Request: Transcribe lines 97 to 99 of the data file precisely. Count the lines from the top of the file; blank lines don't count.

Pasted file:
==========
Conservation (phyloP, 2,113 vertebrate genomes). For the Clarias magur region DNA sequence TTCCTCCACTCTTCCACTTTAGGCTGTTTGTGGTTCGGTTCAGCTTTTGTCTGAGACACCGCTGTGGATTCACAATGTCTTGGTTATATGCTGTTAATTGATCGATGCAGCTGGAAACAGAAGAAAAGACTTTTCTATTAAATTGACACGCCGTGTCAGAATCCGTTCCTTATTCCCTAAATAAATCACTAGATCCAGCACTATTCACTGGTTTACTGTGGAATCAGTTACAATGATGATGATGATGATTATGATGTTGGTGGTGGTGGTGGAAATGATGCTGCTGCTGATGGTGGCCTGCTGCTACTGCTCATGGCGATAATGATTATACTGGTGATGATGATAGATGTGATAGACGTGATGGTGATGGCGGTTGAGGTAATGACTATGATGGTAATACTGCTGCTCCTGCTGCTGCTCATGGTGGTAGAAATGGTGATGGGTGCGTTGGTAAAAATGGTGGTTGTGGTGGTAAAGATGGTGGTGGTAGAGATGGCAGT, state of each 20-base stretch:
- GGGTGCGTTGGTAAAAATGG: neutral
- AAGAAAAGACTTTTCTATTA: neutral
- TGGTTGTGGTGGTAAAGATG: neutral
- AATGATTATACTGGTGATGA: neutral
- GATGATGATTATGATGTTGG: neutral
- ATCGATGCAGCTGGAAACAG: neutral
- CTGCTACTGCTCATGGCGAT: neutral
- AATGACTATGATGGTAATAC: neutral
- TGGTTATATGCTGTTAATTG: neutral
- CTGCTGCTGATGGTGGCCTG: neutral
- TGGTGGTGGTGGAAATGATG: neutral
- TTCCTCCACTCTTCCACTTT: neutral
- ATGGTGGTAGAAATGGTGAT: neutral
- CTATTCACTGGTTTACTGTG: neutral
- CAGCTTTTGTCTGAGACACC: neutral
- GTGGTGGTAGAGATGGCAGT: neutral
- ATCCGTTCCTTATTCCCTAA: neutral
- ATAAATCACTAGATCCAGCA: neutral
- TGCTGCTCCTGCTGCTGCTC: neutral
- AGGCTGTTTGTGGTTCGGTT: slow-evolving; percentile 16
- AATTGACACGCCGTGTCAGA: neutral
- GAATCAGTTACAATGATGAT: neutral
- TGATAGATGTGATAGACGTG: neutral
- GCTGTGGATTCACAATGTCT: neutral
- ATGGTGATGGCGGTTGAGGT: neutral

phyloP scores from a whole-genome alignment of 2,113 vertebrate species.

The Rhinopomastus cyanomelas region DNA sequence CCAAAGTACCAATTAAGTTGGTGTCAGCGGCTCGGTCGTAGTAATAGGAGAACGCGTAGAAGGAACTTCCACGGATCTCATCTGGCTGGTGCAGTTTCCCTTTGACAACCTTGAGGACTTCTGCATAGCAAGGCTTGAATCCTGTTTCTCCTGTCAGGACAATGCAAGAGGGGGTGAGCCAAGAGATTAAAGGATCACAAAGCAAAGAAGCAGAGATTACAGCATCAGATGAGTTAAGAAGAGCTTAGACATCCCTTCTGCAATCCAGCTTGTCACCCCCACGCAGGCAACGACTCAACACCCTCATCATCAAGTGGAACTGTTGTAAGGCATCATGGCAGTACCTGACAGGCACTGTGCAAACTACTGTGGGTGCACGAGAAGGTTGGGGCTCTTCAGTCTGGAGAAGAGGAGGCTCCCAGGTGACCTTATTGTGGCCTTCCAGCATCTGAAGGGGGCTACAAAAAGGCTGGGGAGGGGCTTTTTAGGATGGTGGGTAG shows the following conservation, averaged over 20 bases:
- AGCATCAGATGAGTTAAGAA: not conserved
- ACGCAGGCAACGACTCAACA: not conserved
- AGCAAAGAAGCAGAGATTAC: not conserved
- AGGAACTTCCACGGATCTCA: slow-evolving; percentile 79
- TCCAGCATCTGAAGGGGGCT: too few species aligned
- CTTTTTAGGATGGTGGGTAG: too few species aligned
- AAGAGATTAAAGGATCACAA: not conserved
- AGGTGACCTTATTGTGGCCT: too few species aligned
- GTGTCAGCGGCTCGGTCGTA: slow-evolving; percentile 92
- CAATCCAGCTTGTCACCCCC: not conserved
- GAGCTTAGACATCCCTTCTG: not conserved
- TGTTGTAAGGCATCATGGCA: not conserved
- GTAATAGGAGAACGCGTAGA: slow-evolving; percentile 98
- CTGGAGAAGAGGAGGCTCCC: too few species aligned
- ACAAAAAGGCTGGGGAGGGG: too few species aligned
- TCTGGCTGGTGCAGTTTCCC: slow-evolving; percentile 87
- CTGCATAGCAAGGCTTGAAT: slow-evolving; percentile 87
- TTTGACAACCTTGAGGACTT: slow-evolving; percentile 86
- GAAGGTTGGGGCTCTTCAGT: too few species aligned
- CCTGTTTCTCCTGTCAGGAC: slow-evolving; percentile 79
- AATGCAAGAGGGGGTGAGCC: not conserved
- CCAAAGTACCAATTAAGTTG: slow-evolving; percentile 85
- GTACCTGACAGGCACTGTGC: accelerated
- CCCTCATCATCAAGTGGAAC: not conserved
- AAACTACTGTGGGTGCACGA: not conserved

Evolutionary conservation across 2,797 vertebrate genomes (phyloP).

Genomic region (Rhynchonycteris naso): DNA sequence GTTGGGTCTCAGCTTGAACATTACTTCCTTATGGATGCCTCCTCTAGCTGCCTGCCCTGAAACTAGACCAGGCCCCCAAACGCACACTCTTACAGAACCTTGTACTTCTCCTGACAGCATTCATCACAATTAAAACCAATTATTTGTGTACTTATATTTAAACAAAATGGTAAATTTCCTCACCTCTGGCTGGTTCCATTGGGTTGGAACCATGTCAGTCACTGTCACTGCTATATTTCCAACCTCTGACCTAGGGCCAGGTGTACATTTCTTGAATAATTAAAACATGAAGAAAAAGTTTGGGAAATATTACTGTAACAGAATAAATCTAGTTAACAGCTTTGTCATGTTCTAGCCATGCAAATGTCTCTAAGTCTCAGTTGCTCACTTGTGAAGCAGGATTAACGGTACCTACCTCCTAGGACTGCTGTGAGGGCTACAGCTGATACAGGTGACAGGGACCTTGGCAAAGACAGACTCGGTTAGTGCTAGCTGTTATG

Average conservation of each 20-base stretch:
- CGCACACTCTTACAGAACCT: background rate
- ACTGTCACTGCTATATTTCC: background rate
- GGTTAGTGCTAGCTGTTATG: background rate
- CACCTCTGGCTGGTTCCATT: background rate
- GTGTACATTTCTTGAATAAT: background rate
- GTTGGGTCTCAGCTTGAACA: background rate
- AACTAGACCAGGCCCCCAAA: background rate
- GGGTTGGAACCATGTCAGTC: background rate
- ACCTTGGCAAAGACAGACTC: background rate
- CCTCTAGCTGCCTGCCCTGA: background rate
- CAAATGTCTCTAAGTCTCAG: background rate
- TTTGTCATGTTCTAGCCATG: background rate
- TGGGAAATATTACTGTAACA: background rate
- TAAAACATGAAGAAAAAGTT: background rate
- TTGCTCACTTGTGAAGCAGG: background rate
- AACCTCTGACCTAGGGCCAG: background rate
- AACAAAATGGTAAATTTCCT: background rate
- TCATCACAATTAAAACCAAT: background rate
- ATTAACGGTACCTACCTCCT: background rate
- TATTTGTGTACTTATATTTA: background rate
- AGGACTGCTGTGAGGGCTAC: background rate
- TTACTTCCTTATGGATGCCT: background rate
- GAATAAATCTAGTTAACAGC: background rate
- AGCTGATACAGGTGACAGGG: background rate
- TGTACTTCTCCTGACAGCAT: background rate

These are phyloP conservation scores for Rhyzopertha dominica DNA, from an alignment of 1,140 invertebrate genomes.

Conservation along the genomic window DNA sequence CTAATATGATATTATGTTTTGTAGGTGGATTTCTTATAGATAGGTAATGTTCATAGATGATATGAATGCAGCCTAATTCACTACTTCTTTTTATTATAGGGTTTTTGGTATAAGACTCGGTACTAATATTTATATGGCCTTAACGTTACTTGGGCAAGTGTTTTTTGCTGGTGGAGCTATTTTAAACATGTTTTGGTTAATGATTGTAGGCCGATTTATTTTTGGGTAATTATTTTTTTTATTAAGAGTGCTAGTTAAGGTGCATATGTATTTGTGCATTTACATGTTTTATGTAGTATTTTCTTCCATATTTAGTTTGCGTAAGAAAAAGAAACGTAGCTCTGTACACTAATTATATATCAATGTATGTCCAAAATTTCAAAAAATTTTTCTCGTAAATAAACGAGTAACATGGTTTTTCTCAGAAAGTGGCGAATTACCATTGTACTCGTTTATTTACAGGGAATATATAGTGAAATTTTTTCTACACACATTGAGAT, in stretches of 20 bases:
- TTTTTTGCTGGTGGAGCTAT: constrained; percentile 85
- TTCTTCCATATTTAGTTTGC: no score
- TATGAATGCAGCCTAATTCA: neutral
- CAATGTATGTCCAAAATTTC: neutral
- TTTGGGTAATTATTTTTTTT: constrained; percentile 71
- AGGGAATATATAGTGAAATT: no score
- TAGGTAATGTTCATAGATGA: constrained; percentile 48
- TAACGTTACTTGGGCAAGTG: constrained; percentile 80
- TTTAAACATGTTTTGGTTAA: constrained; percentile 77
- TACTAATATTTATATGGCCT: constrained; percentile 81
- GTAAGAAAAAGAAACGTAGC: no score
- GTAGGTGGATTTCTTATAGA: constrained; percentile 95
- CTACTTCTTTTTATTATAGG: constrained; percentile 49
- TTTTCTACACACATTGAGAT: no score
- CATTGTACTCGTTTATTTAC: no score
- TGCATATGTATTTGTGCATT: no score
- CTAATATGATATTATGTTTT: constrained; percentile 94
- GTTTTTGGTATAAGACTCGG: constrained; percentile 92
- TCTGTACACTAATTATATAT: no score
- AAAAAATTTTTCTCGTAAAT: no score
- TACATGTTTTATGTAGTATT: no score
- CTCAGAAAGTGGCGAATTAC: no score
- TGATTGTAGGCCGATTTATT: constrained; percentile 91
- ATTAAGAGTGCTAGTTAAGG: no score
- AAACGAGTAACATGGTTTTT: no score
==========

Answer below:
- TTTTCTACACACATTGAGAT: no score
- CATTGTACTCGTTTATTTAC: no score
- TGCATATGTATTTGTGCATT: no score